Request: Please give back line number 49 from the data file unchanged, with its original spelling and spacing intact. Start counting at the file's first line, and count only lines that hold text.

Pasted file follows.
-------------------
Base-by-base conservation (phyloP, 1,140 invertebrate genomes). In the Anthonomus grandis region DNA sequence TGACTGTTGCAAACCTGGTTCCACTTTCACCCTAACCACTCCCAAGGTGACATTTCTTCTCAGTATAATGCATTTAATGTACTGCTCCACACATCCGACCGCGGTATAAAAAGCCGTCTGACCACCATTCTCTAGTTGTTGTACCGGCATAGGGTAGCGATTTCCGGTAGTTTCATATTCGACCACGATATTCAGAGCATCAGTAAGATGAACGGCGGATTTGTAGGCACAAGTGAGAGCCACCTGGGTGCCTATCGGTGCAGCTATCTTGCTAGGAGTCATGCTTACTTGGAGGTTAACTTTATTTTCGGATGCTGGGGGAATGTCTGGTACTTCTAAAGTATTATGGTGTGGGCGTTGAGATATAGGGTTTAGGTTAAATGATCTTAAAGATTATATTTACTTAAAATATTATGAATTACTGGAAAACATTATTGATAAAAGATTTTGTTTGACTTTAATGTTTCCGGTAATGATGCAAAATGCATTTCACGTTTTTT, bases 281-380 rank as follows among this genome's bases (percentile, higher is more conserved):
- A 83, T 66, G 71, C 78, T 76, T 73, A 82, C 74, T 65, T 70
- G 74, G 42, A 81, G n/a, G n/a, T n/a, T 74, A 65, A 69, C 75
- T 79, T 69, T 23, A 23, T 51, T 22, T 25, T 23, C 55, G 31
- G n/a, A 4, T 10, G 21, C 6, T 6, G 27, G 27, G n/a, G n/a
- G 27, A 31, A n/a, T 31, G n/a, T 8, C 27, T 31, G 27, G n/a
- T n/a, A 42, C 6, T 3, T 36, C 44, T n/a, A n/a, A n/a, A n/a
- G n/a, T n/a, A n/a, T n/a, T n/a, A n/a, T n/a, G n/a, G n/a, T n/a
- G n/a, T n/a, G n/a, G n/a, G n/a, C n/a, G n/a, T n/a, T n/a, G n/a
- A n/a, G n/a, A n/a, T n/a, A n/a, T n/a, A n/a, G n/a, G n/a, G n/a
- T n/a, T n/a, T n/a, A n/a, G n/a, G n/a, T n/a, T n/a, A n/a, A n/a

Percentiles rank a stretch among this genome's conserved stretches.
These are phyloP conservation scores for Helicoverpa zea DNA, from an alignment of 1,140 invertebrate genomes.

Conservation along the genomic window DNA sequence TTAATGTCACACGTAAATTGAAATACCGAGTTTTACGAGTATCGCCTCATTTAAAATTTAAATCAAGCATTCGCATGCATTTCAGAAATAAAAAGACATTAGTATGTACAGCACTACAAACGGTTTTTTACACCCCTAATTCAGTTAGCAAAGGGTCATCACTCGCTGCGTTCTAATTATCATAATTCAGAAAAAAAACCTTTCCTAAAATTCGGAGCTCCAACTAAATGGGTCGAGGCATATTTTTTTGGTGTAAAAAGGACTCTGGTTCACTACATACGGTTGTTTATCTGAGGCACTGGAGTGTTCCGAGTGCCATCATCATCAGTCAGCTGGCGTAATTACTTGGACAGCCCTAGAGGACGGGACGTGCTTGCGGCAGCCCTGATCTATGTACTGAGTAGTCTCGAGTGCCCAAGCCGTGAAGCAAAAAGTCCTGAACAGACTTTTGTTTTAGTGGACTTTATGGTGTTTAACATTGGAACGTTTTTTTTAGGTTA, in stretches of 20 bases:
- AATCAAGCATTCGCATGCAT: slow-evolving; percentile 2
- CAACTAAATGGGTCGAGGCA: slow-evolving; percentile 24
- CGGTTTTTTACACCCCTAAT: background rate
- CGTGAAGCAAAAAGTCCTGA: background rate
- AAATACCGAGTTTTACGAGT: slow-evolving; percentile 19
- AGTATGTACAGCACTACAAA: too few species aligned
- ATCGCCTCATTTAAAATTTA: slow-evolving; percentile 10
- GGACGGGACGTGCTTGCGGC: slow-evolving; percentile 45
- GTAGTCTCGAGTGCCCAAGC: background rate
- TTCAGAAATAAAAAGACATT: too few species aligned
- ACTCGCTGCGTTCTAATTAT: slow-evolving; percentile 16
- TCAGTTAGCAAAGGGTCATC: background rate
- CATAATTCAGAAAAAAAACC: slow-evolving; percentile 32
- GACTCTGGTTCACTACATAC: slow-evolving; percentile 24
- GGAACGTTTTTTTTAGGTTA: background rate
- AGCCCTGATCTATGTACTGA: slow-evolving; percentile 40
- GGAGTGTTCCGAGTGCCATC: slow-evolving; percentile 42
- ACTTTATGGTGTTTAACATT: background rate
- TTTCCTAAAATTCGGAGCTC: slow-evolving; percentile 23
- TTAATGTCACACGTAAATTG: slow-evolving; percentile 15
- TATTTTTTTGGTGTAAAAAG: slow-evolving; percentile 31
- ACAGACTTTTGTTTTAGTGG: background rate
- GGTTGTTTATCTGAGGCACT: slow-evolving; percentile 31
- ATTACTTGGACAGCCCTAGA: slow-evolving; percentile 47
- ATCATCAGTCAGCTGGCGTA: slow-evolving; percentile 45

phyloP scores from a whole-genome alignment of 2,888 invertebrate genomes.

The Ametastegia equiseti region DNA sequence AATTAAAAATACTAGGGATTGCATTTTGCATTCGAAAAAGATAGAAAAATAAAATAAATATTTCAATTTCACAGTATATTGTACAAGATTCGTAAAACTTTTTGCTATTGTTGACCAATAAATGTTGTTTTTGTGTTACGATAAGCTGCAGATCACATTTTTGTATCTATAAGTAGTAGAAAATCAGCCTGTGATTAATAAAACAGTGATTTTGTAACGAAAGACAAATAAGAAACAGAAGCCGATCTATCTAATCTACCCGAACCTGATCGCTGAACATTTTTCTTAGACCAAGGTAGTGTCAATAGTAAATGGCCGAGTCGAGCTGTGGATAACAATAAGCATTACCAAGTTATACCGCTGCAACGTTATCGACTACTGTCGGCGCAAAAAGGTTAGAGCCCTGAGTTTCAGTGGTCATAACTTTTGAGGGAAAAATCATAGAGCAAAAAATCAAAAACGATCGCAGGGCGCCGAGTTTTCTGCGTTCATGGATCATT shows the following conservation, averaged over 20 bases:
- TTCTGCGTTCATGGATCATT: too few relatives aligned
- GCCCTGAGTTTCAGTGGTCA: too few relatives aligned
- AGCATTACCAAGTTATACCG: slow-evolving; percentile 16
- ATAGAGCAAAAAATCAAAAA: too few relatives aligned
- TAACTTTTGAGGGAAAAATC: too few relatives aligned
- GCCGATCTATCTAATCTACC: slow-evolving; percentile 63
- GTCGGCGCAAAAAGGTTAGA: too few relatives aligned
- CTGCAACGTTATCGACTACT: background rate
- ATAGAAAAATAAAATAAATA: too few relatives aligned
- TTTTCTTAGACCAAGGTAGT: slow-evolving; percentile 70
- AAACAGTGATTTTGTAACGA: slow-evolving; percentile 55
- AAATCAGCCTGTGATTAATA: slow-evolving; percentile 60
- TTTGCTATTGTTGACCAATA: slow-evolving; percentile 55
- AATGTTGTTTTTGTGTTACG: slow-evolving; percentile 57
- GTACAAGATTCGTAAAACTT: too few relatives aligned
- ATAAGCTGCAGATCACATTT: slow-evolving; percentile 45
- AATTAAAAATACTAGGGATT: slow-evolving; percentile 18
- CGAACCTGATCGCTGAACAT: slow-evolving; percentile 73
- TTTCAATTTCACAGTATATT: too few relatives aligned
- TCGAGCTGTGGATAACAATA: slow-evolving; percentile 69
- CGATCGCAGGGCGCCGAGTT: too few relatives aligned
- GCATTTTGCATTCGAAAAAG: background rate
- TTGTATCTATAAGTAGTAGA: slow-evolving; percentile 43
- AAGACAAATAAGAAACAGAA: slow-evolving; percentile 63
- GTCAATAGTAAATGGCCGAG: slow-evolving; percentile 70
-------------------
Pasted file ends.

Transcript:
- CTGCAACGTTATCGACTACT: background rate